In the last few years, numerous works addressed the deformation processes in carbonate rocks. These studies, generally sponsored by the oil industry, aimed to a better understanding of the structural and hydraulic properties of fault zones as well as of the subsurface fluid pathways in deformed carbonate rocks. This effort was mainly driven by the economic significance that carbonate rocks have for the oil industry, since they represent important natural reservoirs of hydrocarbons. According to the many field-based research scientific articles published in the recent past, both structural and hydraulic properties of fault zones, and their evolution trough time, exert a first order control on subsurface fluid flow and accumulation in fractured carbonate reservoirs. In order to convert this knowledge into predictive modeling tools that would help to optimize their exploitation, it should be useful to integrate the field-based data together with the subsurface data, which generally consist of core and well log (resistivity, acoustic, gamma ray etc.) analyses usually gathered to assess the formation evaluation of carbonate reservoir. The presented work aims at filling this cognitive gap by the acquisition and elaboration of subsurface geophysical properties of a hydrocarbon-bearing oblique normal fault zone characterized by 10’s of m offset, and cropping out in an exposed analogue of fractured carbonate reservoir (Maiella Mountain, Italy). The deformation mechanisms associated to the processes of fault nucleation and development within the Oligo-Miocene shallow-water carbonate rocks were documented in the recent past by our research group. In this present contribution, we present the results of our elaboration of the geophysical data, obtained from well logs oriented perpendicular to the study fault zone. These results are consistent with the following statements: a) there is a meaningful correlations between cores and digital images; b) a detailed structural analysis of the deformed carbonates can be performed by using well cores and digital image data; c) both matrix (primary) and fracture (secondary) porosities can be obtained from subsurface data; d) some possible relationships exist between secondary porosity and the measured log geophysical properties (P- and S-wave velocities, Resistivity). In conclusion, the results of this multi-disciplinary study, which involved the analyses of well logs, core and outcrop data of an hydrocarbon-bearing fault zone permitted us, therefore, to obtain useful correlation between fracture porosity and geophysical properties. We propose some practical solutions to compute the petrophysical parameters in order to assess both primary and secondary porosity in fractured carbonate reservoirs.

Fault zone properties in carbonate rocks: insights for well logs, core and field data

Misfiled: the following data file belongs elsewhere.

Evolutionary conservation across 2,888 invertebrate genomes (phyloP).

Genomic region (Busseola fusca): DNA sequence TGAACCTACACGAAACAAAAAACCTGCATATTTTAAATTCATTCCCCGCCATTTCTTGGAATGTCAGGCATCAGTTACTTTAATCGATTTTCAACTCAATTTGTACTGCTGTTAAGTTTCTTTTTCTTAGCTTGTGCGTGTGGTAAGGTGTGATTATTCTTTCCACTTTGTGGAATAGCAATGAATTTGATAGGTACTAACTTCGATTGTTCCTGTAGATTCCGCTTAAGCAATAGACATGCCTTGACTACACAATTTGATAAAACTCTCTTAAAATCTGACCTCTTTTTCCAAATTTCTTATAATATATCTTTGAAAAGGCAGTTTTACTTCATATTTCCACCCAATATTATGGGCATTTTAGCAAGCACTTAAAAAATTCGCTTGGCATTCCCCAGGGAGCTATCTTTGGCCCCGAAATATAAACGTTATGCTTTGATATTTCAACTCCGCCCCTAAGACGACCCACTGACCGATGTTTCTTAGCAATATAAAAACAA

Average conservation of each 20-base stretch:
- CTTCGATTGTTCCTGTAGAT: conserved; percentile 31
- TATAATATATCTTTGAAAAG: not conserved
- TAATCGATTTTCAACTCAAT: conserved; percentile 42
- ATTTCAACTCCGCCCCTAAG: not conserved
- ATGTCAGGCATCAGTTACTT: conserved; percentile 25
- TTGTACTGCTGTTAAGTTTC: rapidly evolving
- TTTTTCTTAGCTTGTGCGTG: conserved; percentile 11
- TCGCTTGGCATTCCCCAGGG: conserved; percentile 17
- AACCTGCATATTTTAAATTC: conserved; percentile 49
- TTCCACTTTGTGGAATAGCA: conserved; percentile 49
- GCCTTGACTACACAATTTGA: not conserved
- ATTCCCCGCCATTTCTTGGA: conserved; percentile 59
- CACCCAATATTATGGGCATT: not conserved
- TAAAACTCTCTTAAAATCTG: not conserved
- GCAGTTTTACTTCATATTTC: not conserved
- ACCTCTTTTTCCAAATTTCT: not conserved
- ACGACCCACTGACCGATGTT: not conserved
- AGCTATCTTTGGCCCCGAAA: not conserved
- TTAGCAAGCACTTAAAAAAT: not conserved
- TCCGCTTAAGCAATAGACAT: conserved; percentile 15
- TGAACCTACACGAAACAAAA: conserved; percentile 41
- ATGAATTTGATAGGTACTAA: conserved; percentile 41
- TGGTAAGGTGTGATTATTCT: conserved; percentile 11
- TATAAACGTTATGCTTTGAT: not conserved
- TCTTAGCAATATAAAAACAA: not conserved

CILONA, ANTONINO;TONDI, Emanuele;AGOSTA, FABRIZIO
2010

Abstract

In the last few years, numerous works addressed the deformation processes in carbonate rocks. These studies, generally sponsored by the oil industry, aimed to a better understanding of the structural and hydraulic properties of fault zones as well as of the subsurface fluid pathways in deformed carbonate rocks. This effort was mainly driven by the economic significance that carbonate rocks have for the oil industry, since they represent important natural reservoirs of hydrocarbons. According to the many field-based research scientific articles published in the recent past, both structural and hydraulic properties of fault zones, and their evolution trough time, exert a first order control on subsurface fluid flow and accumulation in fractured carbonate reservoirs. In order to convert this knowledge into predictive modeling tools that would help to optimize their exploitation, it should be useful to integrate the field-based data together with the subsurface data, which generally consist of core and well log (resistivity, acoustic, gamma ray etc.) analyses usually gathered to assess the formation evaluation of carbonate reservoir. The presented work aims at filling this cognitive gap by the acquisition and elaboration of subsurface geophysical properties of a hydrocarbon-bearing oblique normal fault zone characterized by 10’s of m offset, and cropping out in an exposed analogue of fractured carbonate reservoir (Maiella Mountain, Italy). The deformation mechanisms associated to the processes of fault nucleation and development within the Oligo-Miocene shallow-water carbonate rocks were documented in the recent past by our research group. In this present contribution, we present the results of our elaboration of the geophysical data, obtained from well logs oriented perpendicular to the study fault zone. These results are consistent with the following statements: a) there is a meaningful correlations between cores and digital images; b) a detailed structural analysis of the deformed carbonates can be performed by using well cores and digital image data; c) both matrix (primary) and fracture (secondary) porosities can be obtained from subsurface data; d) some possible relationships exist between secondary porosity and the measured log geophysical properties (P- and S-wave velocities, Resistivity). In conclusion, the results of this multi-disciplinary study, which involved the analyses of well logs, core and outcrop data of an hydrocarbon-bearing fault zone permitted us, therefore, to obtain useful correlation between fracture porosity and geophysical properties. We propose some practical solutions to compute the petrophysical parameters in order to assess both primary and secondary porosity in fractured carbonate reservoirs.
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Utilizza questo identificativo per citare o creare un link a questo documento: http://hdl.handle.net/11581/368993
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